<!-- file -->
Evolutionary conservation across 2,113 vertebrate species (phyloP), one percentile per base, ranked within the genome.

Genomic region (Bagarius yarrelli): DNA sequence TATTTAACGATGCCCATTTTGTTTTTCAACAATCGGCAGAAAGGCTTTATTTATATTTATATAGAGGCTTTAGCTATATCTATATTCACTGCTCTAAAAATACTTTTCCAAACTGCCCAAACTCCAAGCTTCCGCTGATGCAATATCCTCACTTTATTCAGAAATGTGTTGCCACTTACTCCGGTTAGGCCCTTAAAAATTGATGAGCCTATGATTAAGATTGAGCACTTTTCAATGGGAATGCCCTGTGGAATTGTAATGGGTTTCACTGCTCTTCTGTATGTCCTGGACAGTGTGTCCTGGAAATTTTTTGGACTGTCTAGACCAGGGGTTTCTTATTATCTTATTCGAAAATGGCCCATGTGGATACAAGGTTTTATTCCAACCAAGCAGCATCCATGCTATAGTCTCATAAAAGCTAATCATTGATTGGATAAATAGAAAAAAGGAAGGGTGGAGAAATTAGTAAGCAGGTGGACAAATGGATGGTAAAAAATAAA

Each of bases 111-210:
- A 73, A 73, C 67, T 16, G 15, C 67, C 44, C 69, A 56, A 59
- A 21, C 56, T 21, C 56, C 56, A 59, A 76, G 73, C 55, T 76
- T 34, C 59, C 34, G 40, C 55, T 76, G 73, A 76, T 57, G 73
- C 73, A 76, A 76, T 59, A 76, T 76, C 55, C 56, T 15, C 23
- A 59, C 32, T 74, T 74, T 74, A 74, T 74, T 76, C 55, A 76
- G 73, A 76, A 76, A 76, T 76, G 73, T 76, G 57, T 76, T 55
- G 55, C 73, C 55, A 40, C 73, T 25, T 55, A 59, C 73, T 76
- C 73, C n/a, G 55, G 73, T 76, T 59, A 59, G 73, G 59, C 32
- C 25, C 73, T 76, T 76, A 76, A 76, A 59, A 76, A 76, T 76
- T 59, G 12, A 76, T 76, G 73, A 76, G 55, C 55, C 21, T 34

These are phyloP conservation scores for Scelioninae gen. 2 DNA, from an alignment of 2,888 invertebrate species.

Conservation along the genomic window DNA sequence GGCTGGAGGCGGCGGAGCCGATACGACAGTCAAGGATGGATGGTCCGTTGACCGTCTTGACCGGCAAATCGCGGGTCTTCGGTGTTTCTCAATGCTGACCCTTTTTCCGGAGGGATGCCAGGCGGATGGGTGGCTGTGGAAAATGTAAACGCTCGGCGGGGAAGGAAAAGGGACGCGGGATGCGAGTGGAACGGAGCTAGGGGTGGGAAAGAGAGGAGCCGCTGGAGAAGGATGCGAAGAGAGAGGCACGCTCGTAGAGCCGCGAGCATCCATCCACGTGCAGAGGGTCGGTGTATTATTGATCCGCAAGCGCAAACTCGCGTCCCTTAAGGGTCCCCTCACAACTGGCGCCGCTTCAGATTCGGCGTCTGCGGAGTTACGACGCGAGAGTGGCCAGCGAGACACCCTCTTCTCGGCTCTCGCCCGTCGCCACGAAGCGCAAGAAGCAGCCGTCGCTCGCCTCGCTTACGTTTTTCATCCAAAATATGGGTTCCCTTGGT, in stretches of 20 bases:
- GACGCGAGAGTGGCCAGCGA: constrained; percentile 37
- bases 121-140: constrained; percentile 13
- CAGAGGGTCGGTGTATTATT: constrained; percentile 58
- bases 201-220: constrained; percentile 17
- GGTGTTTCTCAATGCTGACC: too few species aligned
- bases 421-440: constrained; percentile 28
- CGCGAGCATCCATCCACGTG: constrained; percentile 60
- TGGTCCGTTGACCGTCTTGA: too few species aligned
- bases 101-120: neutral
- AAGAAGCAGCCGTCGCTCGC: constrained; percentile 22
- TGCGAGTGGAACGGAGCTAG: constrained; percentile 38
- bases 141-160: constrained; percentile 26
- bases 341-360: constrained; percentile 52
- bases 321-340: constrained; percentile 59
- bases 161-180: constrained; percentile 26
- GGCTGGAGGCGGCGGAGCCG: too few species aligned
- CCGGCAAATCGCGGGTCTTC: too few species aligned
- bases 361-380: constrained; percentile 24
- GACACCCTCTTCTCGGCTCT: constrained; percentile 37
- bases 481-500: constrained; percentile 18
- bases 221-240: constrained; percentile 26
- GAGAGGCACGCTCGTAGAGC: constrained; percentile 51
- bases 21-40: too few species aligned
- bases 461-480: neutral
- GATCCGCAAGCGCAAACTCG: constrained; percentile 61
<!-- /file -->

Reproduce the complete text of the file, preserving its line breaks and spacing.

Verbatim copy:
Evolutionary conservation across 2,113 vertebrate species (phyloP), one percentile per base, ranked within the genome.

Genomic region (Bagarius yarrelli): DNA sequence TATTTAACGATGCCCATTTTGTTTTTCAACAATCGGCAGAAAGGCTTTATTTATATTTATATAGAGGCTTTAGCTATATCTATATTCACTGCTCTAAAAATACTTTTCCAAACTGCCCAAACTCCAAGCTTCCGCTGATGCAATATCCTCACTTTATTCAGAAATGTGTTGCCACTTACTCCGGTTAGGCCCTTAAAAATTGATGAGCCTATGATTAAGATTGAGCACTTTTCAATGGGAATGCCCTGTGGAATTGTAATGGGTTTCACTGCTCTTCTGTATGTCCTGGACAGTGTGTCCTGGAAATTTTTTGGACTGTCTAGACCAGGGGTTTCTTATTATCTTATTCGAAAATGGCCCATGTGGATACAAGGTTTTATTCCAACCAAGCAGCATCCATGCTATAGTCTCATAAAAGCTAATCATTGATTGGATAAATAGAAAAAAGGAAGGGTGGAGAAATTAGTAAGCAGGTGGACAAATGGATGGTAAAAAATAAA

Each of bases 111-210:
- A 73, A 73, C 67, T 16, G 15, C 67, C 44, C 69, A 56, A 59
- A 21, C 56, T 21, C 56, C 56, A 59, A 76, G 73, C 55, T 76
- T 34, C 59, C 34, G 40, C 55, T 76, G 73, A 76, T 57, G 73
- C 73, A 76, A 76, T 59, A 76, T 76, C 55, C 56, T 15, C 23
- A 59, C 32, T 74, T 74, T 74, A 74, T 74, T 76, C 55, A 76
- G 73, A 76, A 76, A 76, T 76, G 73, T 76, G 57, T 76, T 55
- G 55, C 73, C 55, A 40, C 73, T 25, T 55, A 59, C 73, T 76
- C 73, C n/a, G 55, G 73, T 76, T 59, A 59, G 73, G 59, C 32
- C 25, C 73, T 76, T 76, A 76, A 76, A 59, A 76, A 76, T 76
- T 59, G 12, A 76, T 76, G 73, A 76, G 55, C 55, C 21, T 34

These are phyloP conservation scores for Scelioninae gen. 2 DNA, from an alignment of 2,888 invertebrate species.

Conservation along the genomic window DNA sequence GGCTGGAGGCGGCGGAGCCGATACGACAGTCAAGGATGGATGGTCCGTTGACCGTCTTGACCGGCAAATCGCGGGTCTTCGGTGTTTCTCAATGCTGACCCTTTTTCCGGAGGGATGCCAGGCGGATGGGTGGCTGTGGAAAATGTAAACGCTCGGCGGGGAAGGAAAAGGGACGCGGGATGCGAGTGGAACGGAGCTAGGGGTGGGAAAGAGAGGAGCCGCTGGAGAAGGATGCGAAGAGAGAGGCACGCTCGTAGAGCCGCGAGCATCCATCCACGTGCAGAGGGTCGGTGTATTATTGATCCGCAAGCGCAAACTCGCGTCCCTTAAGGGTCCCCTCACAACTGGCGCCGCTTCAGATTCGGCGTCTGCGGAGTTACGACGCGAGAGTGGCCAGCGAGACACCCTCTTCTCGGCTCTCGCCCGTCGCCACGAAGCGCAAGAAGCAGCCGTCGCTCGCCTCGCTTACGTTTTTCATCCAAAATATGGGTTCCCTTGGT, in stretches of 20 bases:
- GACGCGAGAGTGGCCAGCGA: constrained; percentile 37
- bases 121-140: constrained; percentile 13
- CAGAGGGTCGGTGTATTATT: constrained; percentile 58
- bases 201-220: constrained; percentile 17
- GGTGTTTCTCAATGCTGACC: too few species aligned
- bases 421-440: constrained; percentile 28
- CGCGAGCATCCATCCACGTG: constrained; percentile 60
- TGGTCCGTTGACCGTCTTGA: too few species aligned
- bases 101-120: neutral
- AAGAAGCAGCCGTCGCTCGC: constrained; percentile 22
- TGCGAGTGGAACGGAGCTAG: constrained; percentile 38
- bases 141-160: constrained; percentile 26
- bases 341-360: constrained; percentile 52
- bases 321-340: constrained; percentile 59
- bases 161-180: constrained; percentile 26
- GGCTGGAGGCGGCGGAGCCG: too few species aligned
- CCGGCAAATCGCGGGTCTTC: too few species aligned
- bases 361-380: constrained; percentile 24
- GACACCCTCTTCTCGGCTCT: constrained; percentile 37
- bases 481-500: constrained; percentile 18
- bases 221-240: constrained; percentile 26
- GAGAGGCACGCTCGTAGAGC: constrained; percentile 51
- bases 21-40: too few species aligned
- bases 461-480: neutral
- GATCCGCAAGCGCAAACTCG: constrained; percentile 61